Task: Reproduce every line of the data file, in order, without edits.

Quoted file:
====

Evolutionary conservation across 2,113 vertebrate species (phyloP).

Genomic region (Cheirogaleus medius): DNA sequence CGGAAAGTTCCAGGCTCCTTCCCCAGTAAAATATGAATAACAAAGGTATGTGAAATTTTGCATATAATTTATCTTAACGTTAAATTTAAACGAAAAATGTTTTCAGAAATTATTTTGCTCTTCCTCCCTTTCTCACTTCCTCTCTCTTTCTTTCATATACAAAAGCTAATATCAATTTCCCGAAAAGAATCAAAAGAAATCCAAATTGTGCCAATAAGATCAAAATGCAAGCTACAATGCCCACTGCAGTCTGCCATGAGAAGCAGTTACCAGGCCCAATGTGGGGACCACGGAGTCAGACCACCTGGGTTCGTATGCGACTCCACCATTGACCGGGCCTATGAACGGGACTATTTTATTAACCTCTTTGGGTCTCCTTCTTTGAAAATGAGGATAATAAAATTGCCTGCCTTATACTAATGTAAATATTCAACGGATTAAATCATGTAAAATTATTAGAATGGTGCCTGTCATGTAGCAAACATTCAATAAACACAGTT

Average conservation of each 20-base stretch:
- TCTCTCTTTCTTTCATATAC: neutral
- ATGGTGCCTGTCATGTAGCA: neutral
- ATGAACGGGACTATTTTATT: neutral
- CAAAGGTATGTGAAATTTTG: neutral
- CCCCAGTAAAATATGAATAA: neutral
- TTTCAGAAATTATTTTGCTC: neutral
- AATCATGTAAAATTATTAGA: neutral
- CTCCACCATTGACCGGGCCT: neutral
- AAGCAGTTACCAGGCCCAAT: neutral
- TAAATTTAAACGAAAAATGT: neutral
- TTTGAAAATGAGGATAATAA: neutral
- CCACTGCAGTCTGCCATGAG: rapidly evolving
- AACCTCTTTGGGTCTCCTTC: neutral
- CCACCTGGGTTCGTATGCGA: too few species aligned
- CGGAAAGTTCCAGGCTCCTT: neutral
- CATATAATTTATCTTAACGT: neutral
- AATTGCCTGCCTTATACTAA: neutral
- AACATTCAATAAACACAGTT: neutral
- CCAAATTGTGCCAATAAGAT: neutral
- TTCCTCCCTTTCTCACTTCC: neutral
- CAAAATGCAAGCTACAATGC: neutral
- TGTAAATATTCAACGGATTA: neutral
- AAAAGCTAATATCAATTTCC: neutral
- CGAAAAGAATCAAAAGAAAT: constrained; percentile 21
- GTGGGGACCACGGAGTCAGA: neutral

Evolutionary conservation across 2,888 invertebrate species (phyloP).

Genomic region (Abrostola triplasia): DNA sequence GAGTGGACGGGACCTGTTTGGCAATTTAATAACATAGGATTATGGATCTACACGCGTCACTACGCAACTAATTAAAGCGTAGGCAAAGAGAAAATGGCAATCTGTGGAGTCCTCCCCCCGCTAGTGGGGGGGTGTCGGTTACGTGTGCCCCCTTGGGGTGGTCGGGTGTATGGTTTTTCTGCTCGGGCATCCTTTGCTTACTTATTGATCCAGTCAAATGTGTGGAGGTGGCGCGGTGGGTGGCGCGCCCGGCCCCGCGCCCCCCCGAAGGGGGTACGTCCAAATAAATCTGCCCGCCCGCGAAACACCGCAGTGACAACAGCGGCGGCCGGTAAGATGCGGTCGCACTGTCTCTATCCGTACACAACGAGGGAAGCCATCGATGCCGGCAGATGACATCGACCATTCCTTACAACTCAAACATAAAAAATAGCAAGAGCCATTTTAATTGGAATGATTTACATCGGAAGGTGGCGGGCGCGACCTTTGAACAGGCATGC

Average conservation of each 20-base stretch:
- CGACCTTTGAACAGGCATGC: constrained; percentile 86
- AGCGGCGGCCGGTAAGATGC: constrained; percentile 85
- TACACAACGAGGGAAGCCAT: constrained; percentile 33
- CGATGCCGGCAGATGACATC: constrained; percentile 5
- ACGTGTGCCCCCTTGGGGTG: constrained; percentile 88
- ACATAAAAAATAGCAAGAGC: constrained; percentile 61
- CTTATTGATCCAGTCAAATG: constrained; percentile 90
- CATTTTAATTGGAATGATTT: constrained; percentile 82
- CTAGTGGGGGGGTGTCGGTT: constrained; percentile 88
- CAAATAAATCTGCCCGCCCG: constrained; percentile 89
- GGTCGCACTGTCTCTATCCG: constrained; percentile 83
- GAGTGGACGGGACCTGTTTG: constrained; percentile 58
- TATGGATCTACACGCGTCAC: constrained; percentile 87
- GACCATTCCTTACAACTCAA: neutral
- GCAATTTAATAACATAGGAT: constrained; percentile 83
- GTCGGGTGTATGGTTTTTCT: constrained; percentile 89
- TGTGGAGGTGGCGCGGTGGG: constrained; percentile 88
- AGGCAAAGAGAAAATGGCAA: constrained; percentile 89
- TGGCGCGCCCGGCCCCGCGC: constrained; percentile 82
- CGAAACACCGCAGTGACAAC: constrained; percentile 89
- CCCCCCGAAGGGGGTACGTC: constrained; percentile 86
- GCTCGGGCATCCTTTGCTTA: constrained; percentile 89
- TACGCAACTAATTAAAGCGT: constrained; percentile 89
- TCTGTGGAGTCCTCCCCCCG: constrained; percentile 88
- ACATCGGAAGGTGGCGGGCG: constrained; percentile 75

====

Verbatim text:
Evolutionary conservation across 2,113 vertebrate species (phyloP).

Genomic region (Cheirogaleus medius): DNA sequence CGGAAAGTTCCAGGCTCCTTCCCCAGTAAAATATGAATAACAAAGGTATGTGAAATTTTGCATATAATTTATCTTAACGTTAAATTTAAACGAAAAATGTTTTCAGAAATTATTTTGCTCTTCCTCCCTTTCTCACTTCCTCTCTCTTTCTTTCATATACAAAAGCTAATATCAATTTCCCGAAAAGAATCAAAAGAAATCCAAATTGTGCCAATAAGATCAAAATGCAAGCTACAATGCCCACTGCAGTCTGCCATGAGAAGCAGTTACCAGGCCCAATGTGGGGACCACGGAGTCAGACCACCTGGGTTCGTATGCGACTCCACCATTGACCGGGCCTATGAACGGGACTATTTTATTAACCTCTTTGGGTCTCCTTCTTTGAAAATGAGGATAATAAAATTGCCTGCCTTATACTAATGTAAATATTCAACGGATTAAATCATGTAAAATTATTAGAATGGTGCCTGTCATGTAGCAAACATTCAATAAACACAGTT

Average conservation of each 20-base stretch:
- TCTCTCTTTCTTTCATATAC: neutral
- ATGGTGCCTGTCATGTAGCA: neutral
- ATGAACGGGACTATTTTATT: neutral
- CAAAGGTATGTGAAATTTTG: neutral
- CCCCAGTAAAATATGAATAA: neutral
- TTTCAGAAATTATTTTGCTC: neutral
- AATCATGTAAAATTATTAGA: neutral
- CTCCACCATTGACCGGGCCT: neutral
- AAGCAGTTACCAGGCCCAAT: neutral
- TAAATTTAAACGAAAAATGT: neutral
- TTTGAAAATGAGGATAATAA: neutral
- CCACTGCAGTCTGCCATGAG: rapidly evolving
- AACCTCTTTGGGTCTCCTTC: neutral
- CCACCTGGGTTCGTATGCGA: too few species aligned
- CGGAAAGTTCCAGGCTCCTT: neutral
- CATATAATTTATCTTAACGT: neutral
- AATTGCCTGCCTTATACTAA: neutral
- AACATTCAATAAACACAGTT: neutral
- CCAAATTGTGCCAATAAGAT: neutral
- TTCCTCCCTTTCTCACTTCC: neutral
- CAAAATGCAAGCTACAATGC: neutral
- TGTAAATATTCAACGGATTA: neutral
- AAAAGCTAATATCAATTTCC: neutral
- CGAAAAGAATCAAAAGAAAT: constrained; percentile 21
- GTGGGGACCACGGAGTCAGA: neutral

Evolutionary conservation across 2,888 invertebrate species (phyloP).

Genomic region (Abrostola triplasia): DNA sequence GAGTGGACGGGACCTGTTTGGCAATTTAATAACATAGGATTATGGATCTACACGCGTCACTACGCAACTAATTAAAGCGTAGGCAAAGAGAAAATGGCAATCTGTGGAGTCCTCCCCCCGCTAGTGGGGGGGTGTCGGTTACGTGTGCCCCCTTGGGGTGGTCGGGTGTATGGTTTTTCTGCTCGGGCATCCTTTGCTTACTTATTGATCCAGTCAAATGTGTGGAGGTGGCGCGGTGGGTGGCGCGCCCGGCCCCGCGCCCCCCCGAAGGGGGTACGTCCAAATAAATCTGCCCGCCCGCGAAACACCGCAGTGACAACAGCGGCGGCCGGTAAGATGCGGTCGCACTGTCTCTATCCGTACACAACGAGGGAAGCCATCGATGCCGGCAGATGACATCGACCATTCCTTACAACTCAAACATAAAAAATAGCAAGAGCCATTTTAATTGGAATGATTTACATCGGAAGGTGGCGGGCGCGACCTTTGAACAGGCATGC

Average conservation of each 20-base stretch:
- CGACCTTTGAACAGGCATGC: constrained; percentile 86
- AGCGGCGGCCGGTAAGATGC: constrained; percentile 85
- TACACAACGAGGGAAGCCAT: constrained; percentile 33
- CGATGCCGGCAGATGACATC: constrained; percentile 5
- ACGTGTGCCCCCTTGGGGTG: constrained; percentile 88
- ACATAAAAAATAGCAAGAGC: constrained; percentile 61
- CTTATTGATCCAGTCAAATG: constrained; percentile 90
- CATTTTAATTGGAATGATTT: constrained; percentile 82
- CTAGTGGGGGGGTGTCGGTT: constrained; percentile 88
- CAAATAAATCTGCCCGCCCG: constrained; percentile 89
- GGTCGCACTGTCTCTATCCG: constrained; percentile 83
- GAGTGGACGGGACCTGTTTG: constrained; percentile 58
- TATGGATCTACACGCGTCAC: constrained; percentile 87
- GACCATTCCTTACAACTCAA: neutral
- GCAATTTAATAACATAGGAT: constrained; percentile 83
- GTCGGGTGTATGGTTTTTCT: constrained; percentile 89
- TGTGGAGGTGGCGCGGTGGG: constrained; percentile 88
- AGGCAAAGAGAAAATGGCAA: constrained; percentile 89
- TGGCGCGCCCGGCCCCGCGC: constrained; percentile 82
- CGAAACACCGCAGTGACAAC: constrained; percentile 89
- CCCCCCGAAGGGGGTACGTC: constrained; percentile 86
- GCTCGGGCATCCTTTGCTTA: constrained; percentile 89
- TACGCAACTAATTAAAGCGT: constrained; percentile 89
- TCTGTGGAGTCCTCCCCCCG: constrained; percentile 88
- ACATCGGAAGGTGGCGGGCG: constrained; percentile 75